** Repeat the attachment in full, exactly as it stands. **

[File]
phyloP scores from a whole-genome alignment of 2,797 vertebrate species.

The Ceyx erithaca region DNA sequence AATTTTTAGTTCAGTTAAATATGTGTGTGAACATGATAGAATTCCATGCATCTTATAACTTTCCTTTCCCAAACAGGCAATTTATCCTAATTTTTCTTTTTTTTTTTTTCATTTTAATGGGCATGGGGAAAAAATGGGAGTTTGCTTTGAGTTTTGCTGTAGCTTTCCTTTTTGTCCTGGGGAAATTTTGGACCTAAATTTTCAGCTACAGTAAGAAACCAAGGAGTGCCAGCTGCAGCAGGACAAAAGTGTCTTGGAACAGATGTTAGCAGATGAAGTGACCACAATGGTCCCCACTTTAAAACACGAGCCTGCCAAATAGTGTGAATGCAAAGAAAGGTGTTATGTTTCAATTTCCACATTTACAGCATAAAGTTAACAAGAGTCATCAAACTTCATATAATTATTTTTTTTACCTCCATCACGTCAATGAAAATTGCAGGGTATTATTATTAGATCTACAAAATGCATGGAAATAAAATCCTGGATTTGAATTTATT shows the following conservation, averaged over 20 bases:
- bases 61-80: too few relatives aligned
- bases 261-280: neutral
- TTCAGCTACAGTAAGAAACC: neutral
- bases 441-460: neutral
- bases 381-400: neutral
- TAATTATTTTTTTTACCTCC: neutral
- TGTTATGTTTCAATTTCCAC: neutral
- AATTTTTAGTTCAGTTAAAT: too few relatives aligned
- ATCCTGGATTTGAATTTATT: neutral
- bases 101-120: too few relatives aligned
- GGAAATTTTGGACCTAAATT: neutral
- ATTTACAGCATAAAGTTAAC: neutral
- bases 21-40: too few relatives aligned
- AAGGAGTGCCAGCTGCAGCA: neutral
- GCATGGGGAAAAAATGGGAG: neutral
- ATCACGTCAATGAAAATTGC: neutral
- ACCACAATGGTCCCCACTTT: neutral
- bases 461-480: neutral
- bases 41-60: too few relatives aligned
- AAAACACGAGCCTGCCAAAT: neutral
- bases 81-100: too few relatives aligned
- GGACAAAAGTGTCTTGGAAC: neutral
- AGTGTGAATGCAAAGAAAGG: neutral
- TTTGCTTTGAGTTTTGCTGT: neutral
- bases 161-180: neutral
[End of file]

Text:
phyloP scores from a whole-genome alignment of 2,797 vertebrate species.

The Ceyx erithaca region DNA sequence AATTTTTAGTTCAGTTAAATATGTGTGTGAACATGATAGAATTCCATGCATCTTATAACTTTCCTTTCCCAAACAGGCAATTTATCCTAATTTTTCTTTTTTTTTTTTTCATTTTAATGGGCATGGGGAAAAAATGGGAGTTTGCTTTGAGTTTTGCTGTAGCTTTCCTTTTTGTCCTGGGGAAATTTTGGACCTAAATTTTCAGCTACAGTAAGAAACCAAGGAGTGCCAGCTGCAGCAGGACAAAAGTGTCTTGGAACAGATGTTAGCAGATGAAGTGACCACAATGGTCCCCACTTTAAAACACGAGCCTGCCAAATAGTGTGAATGCAAAGAAAGGTGTTATGTTTCAATTTCCACATTTACAGCATAAAGTTAACAAGAGTCATCAAACTTCATATAATTATTTTTTTTACCTCCATCACGTCAATGAAAATTGCAGGGTATTATTATTAGATCTACAAAATGCATGGAAATAAAATCCTGGATTTGAATTTATT shows the following conservation, averaged over 20 bases:
- bases 61-80: too few relatives aligned
- bases 261-280: neutral
- TTCAGCTACAGTAAGAAACC: neutral
- bases 441-460: neutral
- bases 381-400: neutral
- TAATTATTTTTTTTACCTCC: neutral
- TGTTATGTTTCAATTTCCAC: neutral
- AATTTTTAGTTCAGTTAAAT: too few relatives aligned
- ATCCTGGATTTGAATTTATT: neutral
- bases 101-120: too few relatives aligned
- GGAAATTTTGGACCTAAATT: neutral
- ATTTACAGCATAAAGTTAAC: neutral
- bases 21-40: too few relatives aligned
- AAGGAGTGCCAGCTGCAGCA: neutral
- GCATGGGGAAAAAATGGGAG: neutral
- ATCACGTCAATGAAAATTGC: neutral
- ACCACAATGGTCCCCACTTT: neutral
- bases 461-480: neutral
- bases 41-60: too few relatives aligned
- AAAACACGAGCCTGCCAAAT: neutral
- bases 81-100: too few relatives aligned
- GGACAAAAGTGTCTTGGAAC: neutral
- AGTGTGAATGCAAAGAAAGG: neutral
- TTTGCTTTGAGTTTTGCTGT: neutral
- bases 161-180: neutral